Related Care2 Coverage

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A Subminimum Wage For Workers With Disabilities? TAKE ACTION!

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34 comments

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2:20PM PST on Jan 23, 2013

Life is really hard when all you can worry about is how to pay the bills, day in and day out, no relief, no answers.

12:10AM PST on Jan 7, 2013

The Equal Employment Opportunity Commission might have something to say to Hahn about paying disabled people less than average people.

1:13PM PST on Jan 5, 2013

What I do remember is that from about 2006 to 2008 onward my career has stalled and my tasks have become low skill, except for my last job at CACI, which was complex.

What I am essentially doing now is fixing broken links in Microsoft FrontPage, and also doing minor HTML edits in the same, for about $31 an hour.

I don't know if my recent renewal of ASP.Net skills will improve my job description or my salary.

4:27PM PST on Jan 3, 2013

But... I do not require special accommodations.

When I was working in my first 11 year job, the director (now retired) estimated total costs (indirect, including medical) are two times salary, and is the rate that gets billed to the government per labor hour.

I do not appreciate the insinuation that people with ASD are less able than those without. I have prepared for two careers, one successful (I.T., minimal formal training 25 hours) one unsuccessful (social research, applied, includes graduate degree).

4:23PM PST on Jan 3, 2013

That may be an indirect reason why adults with ASD are less likely to marry, especially guys, who are outpriced by neurotypicals?

4:19PM PST on Jan 3, 2013

At about $31 USD an hour, I wonder if I am underpaid, not intentionally, but nevertheless underpaid as an Aspie.

7:02PM PDT on Jun 5, 2012

That is not a value judgement on aspies, it is just normal, ruthless, cost-cutting. Capitalism demands it.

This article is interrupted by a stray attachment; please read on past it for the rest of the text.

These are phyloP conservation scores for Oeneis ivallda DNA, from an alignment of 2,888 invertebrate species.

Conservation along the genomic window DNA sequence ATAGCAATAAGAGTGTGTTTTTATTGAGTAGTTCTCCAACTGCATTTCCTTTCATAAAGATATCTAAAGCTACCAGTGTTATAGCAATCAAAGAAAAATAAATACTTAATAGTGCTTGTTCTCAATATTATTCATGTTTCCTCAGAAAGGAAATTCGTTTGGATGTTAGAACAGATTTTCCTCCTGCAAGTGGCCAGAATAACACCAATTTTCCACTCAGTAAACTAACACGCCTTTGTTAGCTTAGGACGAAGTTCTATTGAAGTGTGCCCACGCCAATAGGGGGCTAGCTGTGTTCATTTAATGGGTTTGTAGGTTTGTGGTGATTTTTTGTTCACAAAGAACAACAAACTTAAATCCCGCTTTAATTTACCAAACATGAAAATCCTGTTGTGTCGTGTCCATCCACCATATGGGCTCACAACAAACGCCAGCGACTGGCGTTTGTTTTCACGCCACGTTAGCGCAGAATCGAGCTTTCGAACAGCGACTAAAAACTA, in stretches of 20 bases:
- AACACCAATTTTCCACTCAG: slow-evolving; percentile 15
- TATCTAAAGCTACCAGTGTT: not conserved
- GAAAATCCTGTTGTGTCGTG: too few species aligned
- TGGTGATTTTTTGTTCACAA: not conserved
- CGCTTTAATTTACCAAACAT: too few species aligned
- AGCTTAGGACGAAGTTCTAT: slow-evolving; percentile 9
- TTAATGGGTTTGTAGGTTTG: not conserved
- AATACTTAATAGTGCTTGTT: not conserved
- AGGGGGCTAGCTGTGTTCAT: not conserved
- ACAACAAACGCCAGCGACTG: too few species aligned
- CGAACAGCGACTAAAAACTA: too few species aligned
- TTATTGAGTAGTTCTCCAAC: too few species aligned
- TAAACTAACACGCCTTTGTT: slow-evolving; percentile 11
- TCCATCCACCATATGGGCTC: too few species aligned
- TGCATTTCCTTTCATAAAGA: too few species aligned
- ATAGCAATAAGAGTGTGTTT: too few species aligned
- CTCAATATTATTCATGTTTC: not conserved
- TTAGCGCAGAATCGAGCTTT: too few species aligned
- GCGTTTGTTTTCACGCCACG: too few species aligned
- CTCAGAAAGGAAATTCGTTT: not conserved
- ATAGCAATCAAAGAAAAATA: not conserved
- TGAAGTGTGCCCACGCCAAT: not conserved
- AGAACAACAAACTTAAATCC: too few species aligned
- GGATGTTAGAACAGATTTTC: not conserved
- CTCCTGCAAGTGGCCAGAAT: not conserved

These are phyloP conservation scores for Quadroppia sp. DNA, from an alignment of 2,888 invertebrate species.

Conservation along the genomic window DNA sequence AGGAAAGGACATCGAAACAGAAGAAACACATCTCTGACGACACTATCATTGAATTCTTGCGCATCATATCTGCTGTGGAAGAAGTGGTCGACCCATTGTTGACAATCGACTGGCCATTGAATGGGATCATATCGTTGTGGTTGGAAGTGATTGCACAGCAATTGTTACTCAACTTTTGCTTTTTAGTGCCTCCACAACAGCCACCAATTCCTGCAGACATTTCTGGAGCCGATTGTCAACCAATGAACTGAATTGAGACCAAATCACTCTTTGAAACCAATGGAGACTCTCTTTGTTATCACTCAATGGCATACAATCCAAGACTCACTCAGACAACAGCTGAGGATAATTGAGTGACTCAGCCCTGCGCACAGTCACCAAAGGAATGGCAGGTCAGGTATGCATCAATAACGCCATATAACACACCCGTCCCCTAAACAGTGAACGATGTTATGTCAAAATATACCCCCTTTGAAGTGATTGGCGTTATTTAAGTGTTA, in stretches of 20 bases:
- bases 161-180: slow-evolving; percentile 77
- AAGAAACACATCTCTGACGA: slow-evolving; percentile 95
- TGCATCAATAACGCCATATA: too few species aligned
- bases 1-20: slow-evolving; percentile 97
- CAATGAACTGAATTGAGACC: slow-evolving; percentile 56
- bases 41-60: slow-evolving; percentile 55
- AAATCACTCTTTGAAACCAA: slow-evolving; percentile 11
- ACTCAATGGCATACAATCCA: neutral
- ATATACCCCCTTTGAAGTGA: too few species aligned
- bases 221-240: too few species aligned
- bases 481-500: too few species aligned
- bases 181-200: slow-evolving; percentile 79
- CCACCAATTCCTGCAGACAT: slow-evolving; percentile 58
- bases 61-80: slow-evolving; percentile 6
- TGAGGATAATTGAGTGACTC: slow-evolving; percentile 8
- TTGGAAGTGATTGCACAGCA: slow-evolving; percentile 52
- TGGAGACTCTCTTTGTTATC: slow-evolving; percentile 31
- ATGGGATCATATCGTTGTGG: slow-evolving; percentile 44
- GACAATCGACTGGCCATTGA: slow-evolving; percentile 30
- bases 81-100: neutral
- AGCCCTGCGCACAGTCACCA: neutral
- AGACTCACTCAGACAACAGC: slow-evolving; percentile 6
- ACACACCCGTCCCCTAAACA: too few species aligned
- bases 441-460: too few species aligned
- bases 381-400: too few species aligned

9:33PM PDT on May 9, 2012

I suspect that I have Asperger's, just not severe enough that it's ever been diagnosed. I also have many years of experience with software testing, and with programming. However, I've been disabled by a stroke, so I'm now unable to return to my previous job, or start any new job that requires me to drive to work and back. I'll have to spend some time deciding if I'm interested in applying to Square One (telecommuting only).

9:28PM PDT on May 9, 2012

I agree with Karla, this isn't about injustice. All our air, food and water has been poisoned by Big Biz and very soon everybody will be born autistic. How are our billionaire leaders going to deal with this? They need low paid workers but they also need innovators. We don't need to worry about long term because there isn't going to be any long term. Five years ago autism occurred at the rate of 1 in 800. Now in polluted areas, it's occurring at 1 in 68. Soon it will be
everybody and that will be in the very near future. What will be done about that?

8:14PM PDT on May 9, 2012

1. To poster who said I was talking bullshit... Uh... No. I have more than 20 years in High Tech industry. I think I know what is fair pay for what. This IS my business too.
2. To poster who suggests he change his description... Please note that Business Week misquoted him and his company.. Bad journalism is bad...
3. To the person who thinks that when the software is sold everyone in the company will be rich except the autistic people... Uh.... That is NOT how it works at all. In fact these guys do not make software. They do contracts.
4. For the person who wants to hear about success stories... Me too, but the program is just started. It is not highly likely that the autistics this program has right now will go on to be full time employees in corporate America anytime soon. They need a lot of support and will likely be part time for a long while. It is not like this company is luring autistic people who could otherwise do the job. They are taking severely affected people and training them and supporting their work. It is very cool.

I am in communication with Kristina Chew and hooked her up with Chad for a discussion. As an autistic self-advocate and advocate, I am highly sensitive to the disability rights issues but I am also trying to prevent us from shooting ourselves in the foot on this one. We must be careful that we work WITH the people trying to help us and find out facts before going off screaming about injustices. There are no injustic

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Kristina Chew Kristina Chew teaches ancient Greek, Latin and Classics at Saint Peter's University in New Jersey.... more